The cessation of the pre-analysis activity for a single attractor is triggered by either attainment of the number of interactions, sm, specified as the final scheduled update milestone (the attractor's "interaction quota"), or a global time-out metered in time or total events acquired, which ever comes first. If multiple attractors are interacting with the pre-analysis datastream, attractors which have reached their interaction quotas lay dormant while awaiting the attainment of quota by all other attractors, or the global time-out, whichever comes first. If pre-analysis is terminated by global time-out, each attractor which fell short of its interaction quota but which surpassed its threshold of inertia is given a final centroid update, so that event interactions accumulated since its last previous update are represented in the final value of the centroid, c. The specification of a global time-out, as a function of time or total acquired events, is necessary to guarantee termination of datastream pre-analysis unless there are apriori guarantees of sufficient population, for each target cluster in each datastream sample to always guarantee termination by satisfaction of interaction quotas.

Attractor-based autoclustering is a 2-step process. In the second step, "classification", each attractor's hyperspherical membership boundary is locked down in place at its centroid, c, frozen after the last pre-analysis centroid update was completed (or at s if no update took place). As each subsequent incoming event arrives in the continuation of the same datastream which was pre-analyzed, the incoming event is tested against each membership boundary for classification inclusion vs. exclusion, and a membership count incremented at each inclusion decision. If multiple classification and counting of the same event is unnatural or undesirable, one provides a contention resolving mechanism to assure that each event is classified and counted but by one attractor. A straightforward mechanism is to prioritize competing classifications, another is to award membership based on closest Euclidean proximity. One distinct advantage of prioritized classifications is that it can easily extend to attractors with more complex geometry's which can overlap in more complex ways, and for this reason it has been adopted into practice.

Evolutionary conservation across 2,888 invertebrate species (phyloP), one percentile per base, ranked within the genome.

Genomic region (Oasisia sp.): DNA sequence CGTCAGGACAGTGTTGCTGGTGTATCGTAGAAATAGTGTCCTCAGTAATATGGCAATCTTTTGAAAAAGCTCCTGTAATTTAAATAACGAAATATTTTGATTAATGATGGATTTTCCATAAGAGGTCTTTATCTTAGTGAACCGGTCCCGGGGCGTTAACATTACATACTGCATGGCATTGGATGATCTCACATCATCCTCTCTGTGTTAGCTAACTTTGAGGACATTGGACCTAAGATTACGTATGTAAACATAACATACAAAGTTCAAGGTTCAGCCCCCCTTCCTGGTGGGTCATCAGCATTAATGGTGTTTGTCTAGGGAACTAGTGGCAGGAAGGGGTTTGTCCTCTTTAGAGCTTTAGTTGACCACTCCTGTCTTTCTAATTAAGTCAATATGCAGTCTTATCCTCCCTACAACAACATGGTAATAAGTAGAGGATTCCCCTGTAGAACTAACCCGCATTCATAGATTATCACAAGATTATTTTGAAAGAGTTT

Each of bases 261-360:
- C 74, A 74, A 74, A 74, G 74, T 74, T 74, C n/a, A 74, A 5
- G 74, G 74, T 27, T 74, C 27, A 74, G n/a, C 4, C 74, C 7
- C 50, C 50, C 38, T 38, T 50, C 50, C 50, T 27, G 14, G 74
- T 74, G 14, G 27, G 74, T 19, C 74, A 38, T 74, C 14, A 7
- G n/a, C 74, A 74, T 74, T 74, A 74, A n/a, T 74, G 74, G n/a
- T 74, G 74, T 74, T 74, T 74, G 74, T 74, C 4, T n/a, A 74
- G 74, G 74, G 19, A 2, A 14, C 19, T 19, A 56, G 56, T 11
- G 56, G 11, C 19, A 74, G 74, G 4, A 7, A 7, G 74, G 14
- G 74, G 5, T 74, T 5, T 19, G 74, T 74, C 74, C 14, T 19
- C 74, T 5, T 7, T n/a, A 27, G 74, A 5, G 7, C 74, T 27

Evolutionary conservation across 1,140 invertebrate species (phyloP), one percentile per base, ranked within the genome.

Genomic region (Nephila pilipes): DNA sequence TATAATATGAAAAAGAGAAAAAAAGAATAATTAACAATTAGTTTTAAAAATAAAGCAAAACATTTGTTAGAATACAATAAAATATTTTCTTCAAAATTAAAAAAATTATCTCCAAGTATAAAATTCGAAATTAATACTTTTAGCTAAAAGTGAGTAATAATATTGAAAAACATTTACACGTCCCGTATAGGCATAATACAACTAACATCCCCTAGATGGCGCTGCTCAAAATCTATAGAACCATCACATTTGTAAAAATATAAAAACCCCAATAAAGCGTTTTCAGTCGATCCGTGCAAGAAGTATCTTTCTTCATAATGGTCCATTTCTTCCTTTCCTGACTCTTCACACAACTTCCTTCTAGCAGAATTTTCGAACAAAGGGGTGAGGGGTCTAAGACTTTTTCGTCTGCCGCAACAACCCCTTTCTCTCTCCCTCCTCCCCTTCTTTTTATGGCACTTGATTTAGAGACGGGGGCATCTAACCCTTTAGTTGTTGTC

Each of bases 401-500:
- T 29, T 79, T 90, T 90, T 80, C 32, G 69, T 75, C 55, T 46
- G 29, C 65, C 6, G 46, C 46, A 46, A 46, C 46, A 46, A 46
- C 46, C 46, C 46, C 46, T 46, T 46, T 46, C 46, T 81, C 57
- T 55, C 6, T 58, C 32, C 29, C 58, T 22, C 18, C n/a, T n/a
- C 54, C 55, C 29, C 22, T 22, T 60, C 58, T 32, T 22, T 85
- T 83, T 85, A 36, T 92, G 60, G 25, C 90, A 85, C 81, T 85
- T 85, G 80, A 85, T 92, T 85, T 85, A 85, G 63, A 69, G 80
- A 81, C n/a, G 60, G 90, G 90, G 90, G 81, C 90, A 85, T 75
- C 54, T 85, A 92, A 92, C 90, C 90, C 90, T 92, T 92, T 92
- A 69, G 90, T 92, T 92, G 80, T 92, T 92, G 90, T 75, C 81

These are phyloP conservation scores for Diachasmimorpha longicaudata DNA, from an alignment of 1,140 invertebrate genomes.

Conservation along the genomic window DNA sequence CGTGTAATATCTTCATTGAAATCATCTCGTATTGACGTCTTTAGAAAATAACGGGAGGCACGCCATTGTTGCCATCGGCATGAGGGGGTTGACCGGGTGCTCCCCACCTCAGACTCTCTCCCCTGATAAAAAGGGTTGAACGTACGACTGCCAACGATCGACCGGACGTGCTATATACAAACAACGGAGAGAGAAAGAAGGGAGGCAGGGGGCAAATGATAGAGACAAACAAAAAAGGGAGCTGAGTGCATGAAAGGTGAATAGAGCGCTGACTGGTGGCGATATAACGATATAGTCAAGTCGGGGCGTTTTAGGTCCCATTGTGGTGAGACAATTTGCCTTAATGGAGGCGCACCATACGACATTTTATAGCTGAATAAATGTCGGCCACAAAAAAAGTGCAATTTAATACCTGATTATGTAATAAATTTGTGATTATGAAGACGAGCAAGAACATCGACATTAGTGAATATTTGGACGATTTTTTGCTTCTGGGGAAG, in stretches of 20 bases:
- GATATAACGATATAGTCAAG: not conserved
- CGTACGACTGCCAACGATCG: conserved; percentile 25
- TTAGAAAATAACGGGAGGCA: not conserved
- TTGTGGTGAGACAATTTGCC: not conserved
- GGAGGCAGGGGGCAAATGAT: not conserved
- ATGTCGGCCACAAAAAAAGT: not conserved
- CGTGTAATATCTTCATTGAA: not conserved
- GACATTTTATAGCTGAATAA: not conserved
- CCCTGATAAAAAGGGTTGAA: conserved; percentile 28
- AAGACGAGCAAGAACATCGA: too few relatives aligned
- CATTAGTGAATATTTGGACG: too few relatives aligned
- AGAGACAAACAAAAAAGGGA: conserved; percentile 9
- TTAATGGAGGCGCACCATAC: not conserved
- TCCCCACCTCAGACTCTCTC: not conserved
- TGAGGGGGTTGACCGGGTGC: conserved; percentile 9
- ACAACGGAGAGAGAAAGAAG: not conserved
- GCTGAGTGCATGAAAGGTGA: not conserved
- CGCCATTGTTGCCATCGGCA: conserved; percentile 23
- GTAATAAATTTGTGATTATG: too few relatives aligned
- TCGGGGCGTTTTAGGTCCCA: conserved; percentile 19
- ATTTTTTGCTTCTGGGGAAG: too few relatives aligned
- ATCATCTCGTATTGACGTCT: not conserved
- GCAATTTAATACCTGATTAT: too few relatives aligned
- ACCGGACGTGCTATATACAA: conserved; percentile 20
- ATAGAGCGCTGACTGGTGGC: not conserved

During classification, the membership count so far accumulated by each attractor is available for deciding when enough target events have been counted to terminate the assay. These accretional counts may be used for early detection of missing clusters, for example, indicating a sample-preparation omission which is cause for aborting the assay.

The cessation of classification is triggered by attainment of "membership quotas" for all attractors, or a global time-out expressed in time or total acquired events during the classification phase.

Both during and after the classification phase, each attractor holds its cluster population count and centroid (location) vectors, and thus, provides additional benefits to data analyses. Such benefits include quality-assurance mechanisms by which the user can define acceptable vs. aberrant datastream distributions, and automatically have the latter flagged.

A "minimum expected population" (defined apriori for each cluster as a function of membership count or a derivative thereof) is compared to the actual membership counts (or a derivative thereof) during, and after termination of, classification. An error condition or warning is generated for each cluster evidencing an unexpectedly low population. This type of PQA benefits from the unique missing cluster stability of the gravitational attractor classification method (i.e., the attractor will accurately count down to absolute zero the occurrence of events in the vicinity where the cluster was expected to have presented itself). A check on attainment of minimum expected population per each target cluster makes the overall autoclustering system vigilant to any number of instrumentation, sample preparation, and intrinsic sample aberration that express as absent target population(s).